Installing A Steel Roof On Our DIY Pavilion

Today I’ve got an update for you! I’m sharing the process of installing a steel roof on our DIY pavilion project!!

Last summer we started building a pavilion in our backyard that is 24×40 feet. We prepped the site, brought in fill, dug out for footings, and poured the footings. You can read all about that step HERE.


DIY Pavilion


My husband and I learned a lot about masonry by building the concrete block columns and the foundation for our outdoor fireplace. Thankfully we were able to frame up the entire structure up and get it primed and painted before winter hit. You can read about that process HERE and HERE.


DIY Pavilion

We really hoped to get the steel roof up before winter! Oh well!

Since then, we’ve been waiting for winter to leave so we could start working on our DIY pavilion project again! We were eager to get the steel roof installed this spring and we were so excited when the delivery truck showed up! With everything on lockdown, we really didn’t expect to see our steel to arrive for quite some time.


DIY Pavilion

The pavilion looked pretty cool even without a roof!

The steel looks like standard corrugated steel sheets but they aren’t. We did have to special order it. I wanted it to be the same as the steel on the cottage porch roof and the local company we purchased that from no longer makes it. We searched for a while and I am really glad we didn’t settle because we were able to find a really close match!

Installing A Steel Roof

I highly recommend making a template and pre-drilling all the sheets for your steel roof before installing them!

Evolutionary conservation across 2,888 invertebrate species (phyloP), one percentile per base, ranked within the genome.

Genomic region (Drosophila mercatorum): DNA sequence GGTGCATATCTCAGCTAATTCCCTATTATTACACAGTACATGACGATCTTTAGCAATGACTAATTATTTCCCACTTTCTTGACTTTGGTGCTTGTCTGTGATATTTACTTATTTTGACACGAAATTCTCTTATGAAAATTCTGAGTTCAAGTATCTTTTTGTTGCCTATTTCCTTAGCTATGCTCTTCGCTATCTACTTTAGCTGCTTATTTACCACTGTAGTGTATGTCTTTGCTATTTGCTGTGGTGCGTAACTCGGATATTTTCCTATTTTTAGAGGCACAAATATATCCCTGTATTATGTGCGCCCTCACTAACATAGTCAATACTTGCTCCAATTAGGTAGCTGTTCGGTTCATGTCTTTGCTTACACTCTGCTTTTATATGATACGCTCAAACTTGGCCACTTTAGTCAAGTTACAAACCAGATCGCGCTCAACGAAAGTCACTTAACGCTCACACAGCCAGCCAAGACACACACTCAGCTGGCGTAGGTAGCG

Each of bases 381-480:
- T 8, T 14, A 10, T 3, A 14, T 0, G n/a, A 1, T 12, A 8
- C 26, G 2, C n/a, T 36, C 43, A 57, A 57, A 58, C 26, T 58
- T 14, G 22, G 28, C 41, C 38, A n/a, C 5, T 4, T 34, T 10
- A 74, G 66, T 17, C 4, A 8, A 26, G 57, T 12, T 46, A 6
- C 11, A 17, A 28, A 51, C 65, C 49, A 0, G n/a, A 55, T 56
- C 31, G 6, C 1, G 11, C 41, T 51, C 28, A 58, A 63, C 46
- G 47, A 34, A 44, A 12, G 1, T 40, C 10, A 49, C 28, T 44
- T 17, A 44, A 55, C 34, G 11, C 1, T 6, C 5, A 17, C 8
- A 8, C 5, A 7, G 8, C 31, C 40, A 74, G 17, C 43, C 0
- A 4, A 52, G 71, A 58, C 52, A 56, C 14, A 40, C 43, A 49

Steel Roof


Installing the steel roof on our pavilion was really straight forward because each sheet came cut to the exact length so we didn’t have to do any cuts on the ends. Next, we took a measurement of the roof and the purlins before making a template. We measured and marked our first sheet and pre-drilled each hole before bringing the sheets up! This step is crucial if you want your screws to line up perfectly on your steel roof! It’s even more crucial if your husband is an Engineer! LOL!!!

High winds definitely make it a lot harder to install a steel roof!

The hardest part for us was fighting the WIND!!! It’s not very easy to carry a 14.5 ft. sheet of steel up a ladder and hand it to your hubby on the roof without the wind trying to blow you away! Thankfully our son was able to give us a hand and he was a huge help! This really was a three-person job! I suppose you could get away with only 2 people if you had scaffolding or a non-windy location! We ended up using a 2×4 to hold the steel sheet at the bottom so the edge would be straight. You can see in the picture below, my husband is screwing a sheet in, while the 2×4 holds it in place on the edge!

DIY Steel Roof


Our Permits are good for another couple of months before we have to finish (or renew the permits).

We still have quite a lot of work ahead of us before the pavilion is finished. We need to pour the concrete floor, build the fireplace, and complete all the stonework. This week our plan is to run the electrical and work on hanging up the outdoor lighting in the pavilion.

steel roof

I really love how galvanized steel looks aged and timeless!


Each sheet was 2 feet wide so it took a while to get all the way across each side. We took our time and moved slowly making sure not to get caught by the wind.

steel roof diy


It’s so relaxing listening to raindrops falling on a steel roof!

Installing a steel roof

I really am thrilled with how the steel roof turned out! Seeing it makes me even more excited to keep working on it so we can hopefully have a family gathering this summer! In the meantime, we’re going to really enjoy the view and these breathtaking sunsets!

Installing A Steel Roof

Thanks for following along on our latest DIY project and be sure to check out all the other pavilion blog posts to see this project from the beginning!


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  1. […] we even built our DIY pavilion, I had a vision in my head of beautiful, rustic, solid wood, 16-foot farmhouse tables with benches […]

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